Is there a difference in value of a businesses’ confidential information vis-a-vis copyrighted material? Is the taking of the former any less of a “loss” or “damage” to a business than the taking of the latter?
Or is it something else?
On April 1, 2011, I posted “Taking of Confidential Info Alone Not “Loss” Under CFAA” regarding the recent ruling in Direct Supply, Inc. v. Pedersen, No. 10-C-0278 (E.D. Wis. 2011) in which the court found that an employee’s unauthorized accessing, copying, and possessing confidential information–without more–does not constitute a “loss” to the employer under the Computer Fraud and Abuse Act, 18 U.S.C. § 1030, et. seq.
On April 6, 2011, another court added a twist to this issue. The United States District Court for the Southern District of California entered an Order permitting the Plaintiff to take immediate discovery in Liberty Media Holdings, LLC v. Does 1 – 59, No. 10-1823 (S.D. Cal. Apr. 6, 2011), a copy of which is available Here. The discovery implications of the court’s ruling isn’t the point of this post — the point is the court’s somewhat sua sponte analysis of whether the plaintiff’s claims could survive a motion to dismiss under Rule 12.
The Liberty Media case involves gay porn!
There. I said it. Snicker and laugh a little and then we can get into the real meat of the issue. Seriously … Liberty Media is the producer of a certain gay porn website (and no, I am not going to link to it — if you’re that interested, find it yourself). Liberty Media claims that various unknown people using certain identifiable IP addresses accessed it’s server and obtained its copyrighted materials by bypassing the necessary payment and login steps required by users of the website. Liberty Media sued alleging, inter alia, violations of the Computer Fraud and Abuse Act (“CFAA”).
In its April 6, 2011 Order explaining the basis for its ruling permitting the Plaintiff to take immediate discovery, the court analyzed whether Liberty Media’s claim under the CFAA could withstand a Rule 12 Motion to Dismiss. In analyzing the pleading of Liberty Media’s CFAA claim it stated the following:
Here, Plaintiff’s Complaint alleges that Defendants unlawfully and without authorization entered into its computer server, which was used in interstate commerce, where Plaintiff’s copyrighted materials were contained, stole Plaintiff’s copyrighted materials, valued in excess of $15,000, and as a result of such conduct, caused Plaintiff to suffer damage. Based on these facts, §1030(g) authorizes Plaintiff’s civil action. Therefore, it appears that Plaintiff has alleged the prima facie elements of a violation of 18 U.S.C. § 1030. As a result, the Court finds that Plaintiff’s action in this regard could withstand a motion to dismiss.
(Order p. 5). According to this court, the taking of copyrighted materials constitutes “damage” under the CFAA, and such an action could be maintained. Yet the court in Direct Supply found that a former employee’s taking of his former employer’s confidential information did not constitute a “loss” under the CFAA and, therefore, the action could not be maintained for, among other reasons, because
The “purpose of the Computer Fraud [and] Abuse Act (“CFAA”), 18 U.S.C. § 1030, is to punish individuals who destroy data and “the statute was not meant to cover the disloyal employee who walks off with confidential information.” Von Holdt v. A-1 Tool Corp., 714 F. Supp.2d 863 (N.D. Ill. 2010) (quoting Kluber Skahan & Assoc., Inc. v. Cordogen, Clark & Assoc., Inc., 2009 WL 466812 at *8 (N.D. Ill. 2009)).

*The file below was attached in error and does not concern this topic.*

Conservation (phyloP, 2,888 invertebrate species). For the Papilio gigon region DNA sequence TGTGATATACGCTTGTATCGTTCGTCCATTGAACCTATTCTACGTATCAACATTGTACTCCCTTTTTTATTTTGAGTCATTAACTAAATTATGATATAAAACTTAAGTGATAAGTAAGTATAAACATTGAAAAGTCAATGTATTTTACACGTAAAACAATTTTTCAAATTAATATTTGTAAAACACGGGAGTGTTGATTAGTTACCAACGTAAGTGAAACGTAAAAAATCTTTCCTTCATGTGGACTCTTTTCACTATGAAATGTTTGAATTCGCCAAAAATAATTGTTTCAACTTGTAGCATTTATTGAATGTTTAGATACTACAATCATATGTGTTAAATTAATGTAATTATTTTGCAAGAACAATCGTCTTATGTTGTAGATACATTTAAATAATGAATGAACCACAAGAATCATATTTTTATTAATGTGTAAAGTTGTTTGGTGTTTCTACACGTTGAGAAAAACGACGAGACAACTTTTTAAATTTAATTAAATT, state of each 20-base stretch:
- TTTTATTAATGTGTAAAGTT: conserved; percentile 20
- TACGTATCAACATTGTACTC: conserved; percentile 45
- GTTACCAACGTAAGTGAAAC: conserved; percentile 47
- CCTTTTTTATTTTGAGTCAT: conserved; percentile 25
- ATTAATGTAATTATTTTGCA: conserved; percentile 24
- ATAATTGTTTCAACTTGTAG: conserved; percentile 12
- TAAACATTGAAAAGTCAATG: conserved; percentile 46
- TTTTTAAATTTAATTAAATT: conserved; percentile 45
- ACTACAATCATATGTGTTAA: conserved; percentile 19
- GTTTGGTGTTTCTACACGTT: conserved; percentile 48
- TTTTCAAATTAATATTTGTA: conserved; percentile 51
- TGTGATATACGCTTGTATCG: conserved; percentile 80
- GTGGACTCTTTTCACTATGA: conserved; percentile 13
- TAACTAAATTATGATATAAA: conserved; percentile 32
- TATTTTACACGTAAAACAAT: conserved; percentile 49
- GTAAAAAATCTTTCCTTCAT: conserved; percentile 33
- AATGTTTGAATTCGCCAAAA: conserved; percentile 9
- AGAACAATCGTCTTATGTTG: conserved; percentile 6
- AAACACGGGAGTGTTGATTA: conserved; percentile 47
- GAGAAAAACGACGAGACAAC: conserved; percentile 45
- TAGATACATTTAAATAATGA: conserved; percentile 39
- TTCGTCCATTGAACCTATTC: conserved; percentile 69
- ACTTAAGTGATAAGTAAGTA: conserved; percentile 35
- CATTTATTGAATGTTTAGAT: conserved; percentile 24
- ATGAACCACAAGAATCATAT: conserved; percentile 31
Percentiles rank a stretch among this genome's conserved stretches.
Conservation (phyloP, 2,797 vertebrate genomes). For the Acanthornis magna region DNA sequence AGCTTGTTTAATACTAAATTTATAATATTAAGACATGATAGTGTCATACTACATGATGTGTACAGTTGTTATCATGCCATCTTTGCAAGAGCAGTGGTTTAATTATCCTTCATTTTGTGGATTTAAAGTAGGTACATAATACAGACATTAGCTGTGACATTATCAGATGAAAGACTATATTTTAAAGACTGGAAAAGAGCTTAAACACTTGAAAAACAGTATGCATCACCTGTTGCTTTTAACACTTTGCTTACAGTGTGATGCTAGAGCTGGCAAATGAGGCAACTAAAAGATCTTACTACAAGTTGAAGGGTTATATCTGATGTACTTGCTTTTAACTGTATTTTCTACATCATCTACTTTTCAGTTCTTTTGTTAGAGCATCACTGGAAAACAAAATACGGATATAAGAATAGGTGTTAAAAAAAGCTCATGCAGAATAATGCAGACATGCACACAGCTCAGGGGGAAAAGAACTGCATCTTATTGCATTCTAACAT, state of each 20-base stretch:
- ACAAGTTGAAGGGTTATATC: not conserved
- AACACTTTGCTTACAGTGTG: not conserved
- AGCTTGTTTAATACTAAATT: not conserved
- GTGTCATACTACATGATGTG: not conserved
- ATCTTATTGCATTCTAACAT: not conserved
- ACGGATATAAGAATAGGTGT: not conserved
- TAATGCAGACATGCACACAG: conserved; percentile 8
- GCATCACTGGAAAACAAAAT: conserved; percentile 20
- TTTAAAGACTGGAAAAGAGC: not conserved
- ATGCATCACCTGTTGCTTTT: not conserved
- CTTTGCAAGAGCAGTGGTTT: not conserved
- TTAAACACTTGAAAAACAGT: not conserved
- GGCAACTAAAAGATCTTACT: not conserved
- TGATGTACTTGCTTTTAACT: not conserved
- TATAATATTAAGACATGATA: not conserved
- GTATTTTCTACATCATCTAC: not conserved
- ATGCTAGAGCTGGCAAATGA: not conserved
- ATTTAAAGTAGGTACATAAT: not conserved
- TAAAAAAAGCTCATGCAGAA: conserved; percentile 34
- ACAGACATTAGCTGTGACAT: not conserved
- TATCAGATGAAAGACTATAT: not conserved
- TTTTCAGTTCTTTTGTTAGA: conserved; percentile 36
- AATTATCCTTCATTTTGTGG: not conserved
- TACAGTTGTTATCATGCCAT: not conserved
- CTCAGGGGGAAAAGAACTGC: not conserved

Direct Supply, Inc. v. Pedersen, No. 10-C-0278 (E.D. Wis. 2011) (Order p. 3). Despite the statement above, the Direct Supply Court did look to see exactly what confidential information the Plaintiff specified as being taken and was not satisfied that the Plaintiff had satisfied its inquiry. We do not know, however, whether a specific delineation of such information would have satisfied the court or not; based upon the quoted language above, if I were a betting man, I’d say that given the tone of the court’s opinion, it would not have mattered.
Can we reconcile these two cases? Probably not, for several reasons:
- They were decided by different courts;
- One specified more clearly what was taken than did the other;
- One involves an analysis of the CFAA’s “damage” provision, the other, it’s jurisdictional “loss” requirement;
- One involves a direct (and presumably more thoroughly argued and briefed) motion to dismiss, the other a somewhat sua sponte analysis of whether the claims would survive a motion to dismiss;
- One involves the taking of copyrighted material, the other, confidential information; and
- Probably many other reasons …
In future cases, different courts may very well find that a plaintiff has a greater value in copyrighted materials than they do in their confidential and proprietary business information. Perhaps in other cases they may find the opposite, depending on the facts. A more through analysis of this issue would require the depth of a law review article and, therefore, is beyond the scope of this post. However, there are a couple of things that we can take from this:
- If the plaintiff has detailed facts of what was taken and how it is valued, it had better plead them;
- There are numerous discrete procedural issues involved in successfully maintaining a CFAA claim; and
- The development of case law under the CFAA is still in its infancy and it is important to keep abreast of how the law is developing and, sometimes, changing.
- Taking of Confidential Info Alone Not “Loss” Under CFAA (shawnetuma.com)
- Computer Fraud and Abuse Act Can Prohibit Employee From Deleting Emails (shawnetuma.com)
- What’s Happening in the Class Action Against Sony About Removing OtherOS? (groklaw.net)
- Former Employee’s Deletion of Data May Constitute CFAA “Damage” (shawnetuma.com)
- CFAA Not Subject to Rule 9 (shawnetuma.com)